WHEN? started using MongoDB
My MongoDB experience started back in the day when the mySQL database of a core system at the company I was working for went critical. It was last July. The data volume was growing so fast that, some analytical processes could no longer finish in a reasonable timeframe, and some of them even took more than a day to complete. As you can expect, it’s mainly due to the normalized data, and some crazy joins. In the past, solution ranging from sql tuning, partitioning, sharding and vertical scaling were adopted to ease the issue, but we all knew that it’s not going to last long. Sharding in particular, requires extra effort from Ops to Programming; Ordering 100+ GB ram for a machine is okay, but it’s expensive & limited afterall. That’s when I began seeking alternatives to mySQL.
WHY? picked MongoDB
The data volume we have is large, i guess? and noSQL was so popular that everyone claimed it as the solution to BIG DATA, so I began digging into various choices available (e.g. Redis, Cassandra). Out of all, it’s MongoDB which matches best with all my following needs.
Access Pattern. It was a user-related table that I was dealing with. With its nature, where changes to user content is rare, and entire user object was often fetched at once, it matches the concept of a document – Each user object is a document.
Scalability & Maintenance. It provided me the solution to scale horizontally, while giving me relatively light work on system administration (in our scale, and small team). e.g. Setting up a MongoDB cluster takes just 5-10 minutes, and adding/removing shards is just commands away – reference.
Community Support. It was only available since Dec 2009, and noSQL is a new trend, so community support is extremely important especially the products is still quite young and immature. Their community base is large, and the official forums offered lots of solutions/practice/faq. Often, their CTO would reply in person to question asked there.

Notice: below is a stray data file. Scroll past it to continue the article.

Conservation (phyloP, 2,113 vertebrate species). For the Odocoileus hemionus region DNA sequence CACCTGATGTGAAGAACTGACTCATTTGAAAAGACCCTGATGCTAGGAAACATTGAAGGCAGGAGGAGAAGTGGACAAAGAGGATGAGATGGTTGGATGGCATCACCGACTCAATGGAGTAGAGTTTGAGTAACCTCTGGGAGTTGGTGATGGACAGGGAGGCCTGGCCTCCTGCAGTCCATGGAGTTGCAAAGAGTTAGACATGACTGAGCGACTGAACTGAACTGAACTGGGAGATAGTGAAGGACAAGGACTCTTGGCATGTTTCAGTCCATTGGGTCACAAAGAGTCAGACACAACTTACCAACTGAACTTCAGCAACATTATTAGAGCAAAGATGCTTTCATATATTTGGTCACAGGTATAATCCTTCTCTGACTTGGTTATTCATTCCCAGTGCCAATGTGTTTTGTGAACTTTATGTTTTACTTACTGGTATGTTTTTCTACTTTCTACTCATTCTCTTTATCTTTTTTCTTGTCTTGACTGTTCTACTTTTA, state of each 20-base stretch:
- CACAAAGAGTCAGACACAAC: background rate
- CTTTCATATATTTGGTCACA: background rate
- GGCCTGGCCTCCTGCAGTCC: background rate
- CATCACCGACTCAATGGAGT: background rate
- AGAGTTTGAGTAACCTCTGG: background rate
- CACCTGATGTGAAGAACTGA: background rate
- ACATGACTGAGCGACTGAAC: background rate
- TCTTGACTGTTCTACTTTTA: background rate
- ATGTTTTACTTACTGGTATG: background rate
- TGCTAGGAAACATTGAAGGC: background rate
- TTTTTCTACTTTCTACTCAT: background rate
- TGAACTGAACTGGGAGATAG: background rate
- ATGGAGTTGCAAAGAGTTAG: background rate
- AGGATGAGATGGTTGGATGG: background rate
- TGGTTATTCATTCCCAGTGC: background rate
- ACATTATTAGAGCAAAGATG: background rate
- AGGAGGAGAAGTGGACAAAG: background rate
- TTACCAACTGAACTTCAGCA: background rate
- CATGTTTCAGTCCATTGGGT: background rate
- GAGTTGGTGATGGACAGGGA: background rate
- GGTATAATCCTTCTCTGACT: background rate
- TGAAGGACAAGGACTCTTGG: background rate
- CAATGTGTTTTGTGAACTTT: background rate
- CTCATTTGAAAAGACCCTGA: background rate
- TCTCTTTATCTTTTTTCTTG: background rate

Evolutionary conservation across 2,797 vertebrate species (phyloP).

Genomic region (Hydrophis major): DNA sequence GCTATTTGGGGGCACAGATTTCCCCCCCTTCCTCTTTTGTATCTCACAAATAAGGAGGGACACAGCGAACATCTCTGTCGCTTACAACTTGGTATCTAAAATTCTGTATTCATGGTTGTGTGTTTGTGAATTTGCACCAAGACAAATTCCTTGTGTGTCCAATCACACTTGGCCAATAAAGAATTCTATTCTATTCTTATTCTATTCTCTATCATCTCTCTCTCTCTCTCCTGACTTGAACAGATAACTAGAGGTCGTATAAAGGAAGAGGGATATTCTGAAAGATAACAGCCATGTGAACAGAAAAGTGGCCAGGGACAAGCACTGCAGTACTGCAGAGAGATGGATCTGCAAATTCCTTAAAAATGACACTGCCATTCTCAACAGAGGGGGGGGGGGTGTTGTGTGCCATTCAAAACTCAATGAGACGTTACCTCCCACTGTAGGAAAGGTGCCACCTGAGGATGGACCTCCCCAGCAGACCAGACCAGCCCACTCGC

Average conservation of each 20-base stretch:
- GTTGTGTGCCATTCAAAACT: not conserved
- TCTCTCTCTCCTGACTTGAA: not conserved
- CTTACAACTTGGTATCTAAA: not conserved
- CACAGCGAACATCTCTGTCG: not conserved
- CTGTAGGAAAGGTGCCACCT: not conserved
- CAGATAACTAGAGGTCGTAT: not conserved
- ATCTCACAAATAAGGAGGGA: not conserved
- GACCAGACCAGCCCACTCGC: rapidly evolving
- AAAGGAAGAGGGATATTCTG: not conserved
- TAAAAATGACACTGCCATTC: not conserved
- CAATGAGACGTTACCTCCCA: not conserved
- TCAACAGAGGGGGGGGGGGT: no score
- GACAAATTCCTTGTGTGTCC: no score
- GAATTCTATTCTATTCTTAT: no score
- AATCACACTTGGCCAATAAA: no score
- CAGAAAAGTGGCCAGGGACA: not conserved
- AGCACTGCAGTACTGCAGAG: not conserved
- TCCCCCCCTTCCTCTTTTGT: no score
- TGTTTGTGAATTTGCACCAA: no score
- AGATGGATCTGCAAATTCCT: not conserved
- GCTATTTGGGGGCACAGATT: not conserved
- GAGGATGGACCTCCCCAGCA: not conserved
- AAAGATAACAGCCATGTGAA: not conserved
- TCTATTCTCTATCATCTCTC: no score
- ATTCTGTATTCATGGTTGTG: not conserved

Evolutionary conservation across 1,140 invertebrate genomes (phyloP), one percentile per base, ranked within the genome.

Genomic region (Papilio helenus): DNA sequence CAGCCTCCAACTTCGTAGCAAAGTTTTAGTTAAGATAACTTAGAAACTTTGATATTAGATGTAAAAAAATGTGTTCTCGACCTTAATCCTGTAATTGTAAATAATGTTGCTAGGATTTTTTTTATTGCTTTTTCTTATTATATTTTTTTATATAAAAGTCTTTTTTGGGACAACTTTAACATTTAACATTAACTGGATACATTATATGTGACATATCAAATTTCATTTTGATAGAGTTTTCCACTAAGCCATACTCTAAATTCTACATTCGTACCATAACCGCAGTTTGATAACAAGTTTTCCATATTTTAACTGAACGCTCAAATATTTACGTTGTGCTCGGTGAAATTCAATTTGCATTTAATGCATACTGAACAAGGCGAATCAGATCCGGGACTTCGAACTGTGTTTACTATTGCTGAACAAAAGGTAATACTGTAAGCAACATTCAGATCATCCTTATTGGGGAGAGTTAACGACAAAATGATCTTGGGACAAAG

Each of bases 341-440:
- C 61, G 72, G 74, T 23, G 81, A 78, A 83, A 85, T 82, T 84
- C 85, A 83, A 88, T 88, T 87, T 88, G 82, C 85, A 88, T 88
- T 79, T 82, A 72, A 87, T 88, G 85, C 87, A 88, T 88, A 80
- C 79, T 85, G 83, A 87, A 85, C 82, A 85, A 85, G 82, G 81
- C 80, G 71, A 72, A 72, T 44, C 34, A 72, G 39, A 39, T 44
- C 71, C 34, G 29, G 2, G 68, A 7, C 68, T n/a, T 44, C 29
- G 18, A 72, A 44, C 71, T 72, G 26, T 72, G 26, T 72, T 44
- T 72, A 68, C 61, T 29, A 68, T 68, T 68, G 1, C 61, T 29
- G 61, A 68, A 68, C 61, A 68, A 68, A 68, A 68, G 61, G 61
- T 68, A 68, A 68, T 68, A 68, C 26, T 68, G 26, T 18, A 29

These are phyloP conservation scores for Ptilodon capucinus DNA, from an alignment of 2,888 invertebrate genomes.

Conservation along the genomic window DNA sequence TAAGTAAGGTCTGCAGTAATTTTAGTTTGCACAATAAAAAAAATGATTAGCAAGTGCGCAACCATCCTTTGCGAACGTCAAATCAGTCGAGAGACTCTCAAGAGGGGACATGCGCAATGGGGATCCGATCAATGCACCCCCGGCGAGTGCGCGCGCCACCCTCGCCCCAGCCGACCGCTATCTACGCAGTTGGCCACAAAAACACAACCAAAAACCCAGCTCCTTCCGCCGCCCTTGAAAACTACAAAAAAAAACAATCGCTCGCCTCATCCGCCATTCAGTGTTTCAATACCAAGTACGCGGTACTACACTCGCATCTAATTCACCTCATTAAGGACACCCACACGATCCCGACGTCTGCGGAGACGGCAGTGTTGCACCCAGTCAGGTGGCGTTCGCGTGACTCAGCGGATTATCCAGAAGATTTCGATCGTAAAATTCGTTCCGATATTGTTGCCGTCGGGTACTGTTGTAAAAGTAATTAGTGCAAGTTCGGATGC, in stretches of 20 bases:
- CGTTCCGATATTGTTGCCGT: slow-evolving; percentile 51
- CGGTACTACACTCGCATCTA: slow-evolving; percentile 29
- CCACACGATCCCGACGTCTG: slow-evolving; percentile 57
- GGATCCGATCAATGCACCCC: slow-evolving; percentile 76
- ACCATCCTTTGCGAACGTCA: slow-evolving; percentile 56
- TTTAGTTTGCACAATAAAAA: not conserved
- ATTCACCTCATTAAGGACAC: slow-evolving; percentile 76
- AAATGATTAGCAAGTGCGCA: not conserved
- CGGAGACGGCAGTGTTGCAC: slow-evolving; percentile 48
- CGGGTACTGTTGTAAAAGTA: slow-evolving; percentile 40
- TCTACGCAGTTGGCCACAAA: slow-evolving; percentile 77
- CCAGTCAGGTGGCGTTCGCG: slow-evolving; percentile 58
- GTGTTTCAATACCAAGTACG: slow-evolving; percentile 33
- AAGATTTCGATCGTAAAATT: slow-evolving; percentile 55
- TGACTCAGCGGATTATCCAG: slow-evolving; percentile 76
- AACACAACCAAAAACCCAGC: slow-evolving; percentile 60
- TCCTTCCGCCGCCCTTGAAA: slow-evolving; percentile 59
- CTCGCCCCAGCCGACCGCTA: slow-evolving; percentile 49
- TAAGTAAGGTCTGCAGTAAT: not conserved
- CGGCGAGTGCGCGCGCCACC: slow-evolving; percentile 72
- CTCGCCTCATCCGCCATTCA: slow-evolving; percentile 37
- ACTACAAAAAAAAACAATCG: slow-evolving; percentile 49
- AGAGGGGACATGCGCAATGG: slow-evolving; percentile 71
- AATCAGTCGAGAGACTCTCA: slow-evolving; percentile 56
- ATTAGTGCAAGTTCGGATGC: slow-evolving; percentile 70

SQL & MapReduce. Better than most of the noSQL solution, it offers some simple SQL and MapReduce layer on top of the dataset, where queries ranging from simple aggregation to complex calculation could be perform. (more importantly, queries are distributed, where they could be run in parallel)
NO SPOF. Single Point of Failure is disastrous and a “NONO” to large system. The replicas set + sharding design it offered, when mixed with careful placement of servers in multiple data centers, could keep the system from failing, or at least the failure chance is rare.
After some testing and planning, MongoDB quickly become the preferred choice for the system storage redesign.
In General, Pros n Cons of MongoDB are as below:
The + Side
- Simple to setup
- Hoziontal Scaling (cheap commodity hardware)
- Able to perform simple MapReduce
- Indexes available
- Capped Collections
- Good Community Support
The - Side
- Gloabl Write Lock
- RAM Size > Data Size + Index Preferred
- Huge amount of update requires compaction once in a while
- No secondary index built-inn
- Lack of BI tools
- Bugs around
HOW? i used MongoDB
- The user data was imported into the MongoDB where each user corresponded to a document.
- For the sake that, user data was nearly a billion records, pre-splitting was performed before data started importing.
- An internal unique id was chosen as the sharded key, where it was absolutely random and discrete most of the time, such that write/read could be distributed.
- Embedded document was used to stored list of related activities to an user object.
- Abbrev yet recognizable name was used for Keys (or you could use arbitraty short name, while documenting them properly). This is to reduce the data and index size, as Keys even tho being the same for each document, it was stored repeatedly, once for each document. (the price for schemaless design).
- Carefully deployed a few (composite) index to the data set according to usecases with direction (ASC/DESC) considered as well.
- Once the data set is ready, the server was put into production, and constant monitoring was done thru different admin tools, including the internal web-admin and mongostats etc.
- When importing large data set into MongoDB, remember to do “pre-splitting”, else it would be extremely slow.
- Once in a while, compact the data set of different servers (especially if it’s update heavy)
- Replica Set is highly preferred over Master-Slave design.
- Spent enough time to decide a proper Key for sharding as it would affect how often balancer would be triggered.
- Denormalize the data enough to keep it available in different collection sets.
- Make sure RAM > Data + Index, as it affects greatly the query/read performance.
MongoDB is an amazing products which could bring you loads of benefit if used right. Nevertheless, it’s just few years young, so some bugs should still be expected. Just make sure enough testing is done before going live and hang around the supporting forum! :)